Consumer edge offers growth, but is it being overlooked?

consumer edge computing
Image by Ar_TH | Bigstockphoto

There are many use cases for consumer edge. The majority of consumer digital services are delivered from the cloud, or more accurately, from a combination of cloud and on-device processing. This is true for web, mobile, PC and smart device applications.

Consumer use cases offer a variety of opportunities for telcos and other stakeholders in the area of distributed edge. The latest STL Partners report explores seven such use cases and the implications for telcos.

What is consumer edge?

Generally, edge computing is about moving compute close to where data is generated or consumed, although the actual edge location can vary according to scenarios, use cases and perspectives. It could imply deploying servers per country as opposed to servers per continent. Or it could mean deploying servers in a regional data centre, a telco/ISP network, a stadium, or a home.

Most telco industry focus on edge has been for enterprise use cases (manufacturing, robotics, predictive maintenance, video analytics, etc.) with B2B and B2B2B models. This follows the attention given to private networks and enterprise accounts to find incremental revenues from 5G deployments.

It is notionally easier to envisage migrating enterprise single-site on-premises workloads to telco edge in a single operator-managed environment than to contemplate consumer use cases with inherently more distributed and multi-operator requirements. However, consumer use cases are where we expect to see most of the distributed edge (where processing occurs across multiple edge locations and providers) over the next five years.

Defining the consumer edge

We define “consumer edge” as where edge computing enables or enhances a consumer service or consumer user experience. The edge resources may be located on-premises (e.g. at home or in a public venue), in their connectivity service provider’s network (ISP, fixed, mobile network) or in a regional location (data centre, interconnect or internet exchange) and represent a shift of compute resources either from an end device or out of the traditional cloud.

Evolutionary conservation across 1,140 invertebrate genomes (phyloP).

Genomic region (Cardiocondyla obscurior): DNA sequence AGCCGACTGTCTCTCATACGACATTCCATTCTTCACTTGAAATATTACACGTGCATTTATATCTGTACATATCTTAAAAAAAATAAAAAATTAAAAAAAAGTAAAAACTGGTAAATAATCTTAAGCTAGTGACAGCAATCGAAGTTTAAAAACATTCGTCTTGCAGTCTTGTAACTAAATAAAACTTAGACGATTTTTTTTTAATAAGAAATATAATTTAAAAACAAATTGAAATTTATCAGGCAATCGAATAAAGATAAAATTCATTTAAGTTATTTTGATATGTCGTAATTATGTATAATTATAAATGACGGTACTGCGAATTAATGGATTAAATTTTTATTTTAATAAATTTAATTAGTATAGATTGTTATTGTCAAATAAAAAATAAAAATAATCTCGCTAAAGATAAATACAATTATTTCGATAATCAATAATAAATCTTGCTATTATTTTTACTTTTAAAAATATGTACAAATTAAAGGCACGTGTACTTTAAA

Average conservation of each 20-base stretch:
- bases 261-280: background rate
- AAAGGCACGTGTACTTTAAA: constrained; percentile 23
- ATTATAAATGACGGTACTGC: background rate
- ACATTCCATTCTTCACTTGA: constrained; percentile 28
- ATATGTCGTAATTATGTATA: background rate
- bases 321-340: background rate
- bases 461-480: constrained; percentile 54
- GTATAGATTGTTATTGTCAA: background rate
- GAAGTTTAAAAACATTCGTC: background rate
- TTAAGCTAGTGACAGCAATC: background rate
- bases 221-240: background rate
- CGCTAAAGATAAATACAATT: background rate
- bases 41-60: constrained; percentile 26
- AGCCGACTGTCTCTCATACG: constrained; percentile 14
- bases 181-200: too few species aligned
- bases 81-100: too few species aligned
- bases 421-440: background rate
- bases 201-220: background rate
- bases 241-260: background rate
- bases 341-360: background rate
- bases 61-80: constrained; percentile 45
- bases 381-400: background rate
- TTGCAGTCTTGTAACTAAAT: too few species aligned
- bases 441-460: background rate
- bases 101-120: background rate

This is not to say that all the functionality of a use case will “be edge”, as in reality, some or much of the compute will remain on the device and in “the cloud”. Nevertheless, there will be specific rationale and benefit to process some of the experience at the edge (see later).

consumer edge opportunity cloud
Source: STL Partners

Edge nodes are either purchased from an edge compute service provider or implemented by the service provider themselves. The edge resources may be paid for by consumers within a premium service offering (B2C) or paid for by the consumer service provider.

Moving to the consumer edge

There are two broad directions of travel to the edge related to consumer use cases and the underlying compute workloads required to support them – device offload and cloud offload.

Device offload

Consumer digital services are traditionally accessed via smartphones, tablets, PCs, and laptops. Increasingly a whole host of other connected devices need to be considered in the mix; smart TVs, media streaming devices, smart home sensors, wearables (AR glasses, VR headsets, watches), projectors, 360 cameras, etc. Smartphones and tablets alone vary significantly in terms of their compute, storage and display capabilities.

Reaching more device types adds a wider range of connectivity and processing capabilities, memory and electrical power capacity. AR/VR and AI/ML place high demands on processing, which consumes power and generates heat, while adding higher capacity batteries increases form factor and weight. Edge computing can help consumer electronics devices by shifting compute-intensive workloads away from the end device to be processed on a capable edge node and sending the results back to the end device.

Cloud offload

Consumer digital consumer services are traditionally served from the cloud and delivered over the internet. Their servers will be physically located at one or more central data centres around the world operated by the hyperscalers (AWS, MS and Google) or other internet hosting companies. Regular web content is routinely distributed from these central servers closer to consumers using content delivery networks (CDNs). This is fine for static content and reduces latency, server load and data transit, enabling the internet to efficiently deliver vast quantities of content worldwide.

However, for interactive experiences with more complex user interactions requiring server processing, CDNs may not be technically capable and reducing end-end latency becomes even more critical. Additionally, serving the user from far away for high bandwidth interactive experiences can result in inefficient data transit, network congestion and poor user experience. Edge computing can help by offering cloud off-load where certain workloads are moved to an edge node closer to the consumer.

The full report is available here.

Related article: Evolution not revolution: Edge Computing in Hong Kong, China

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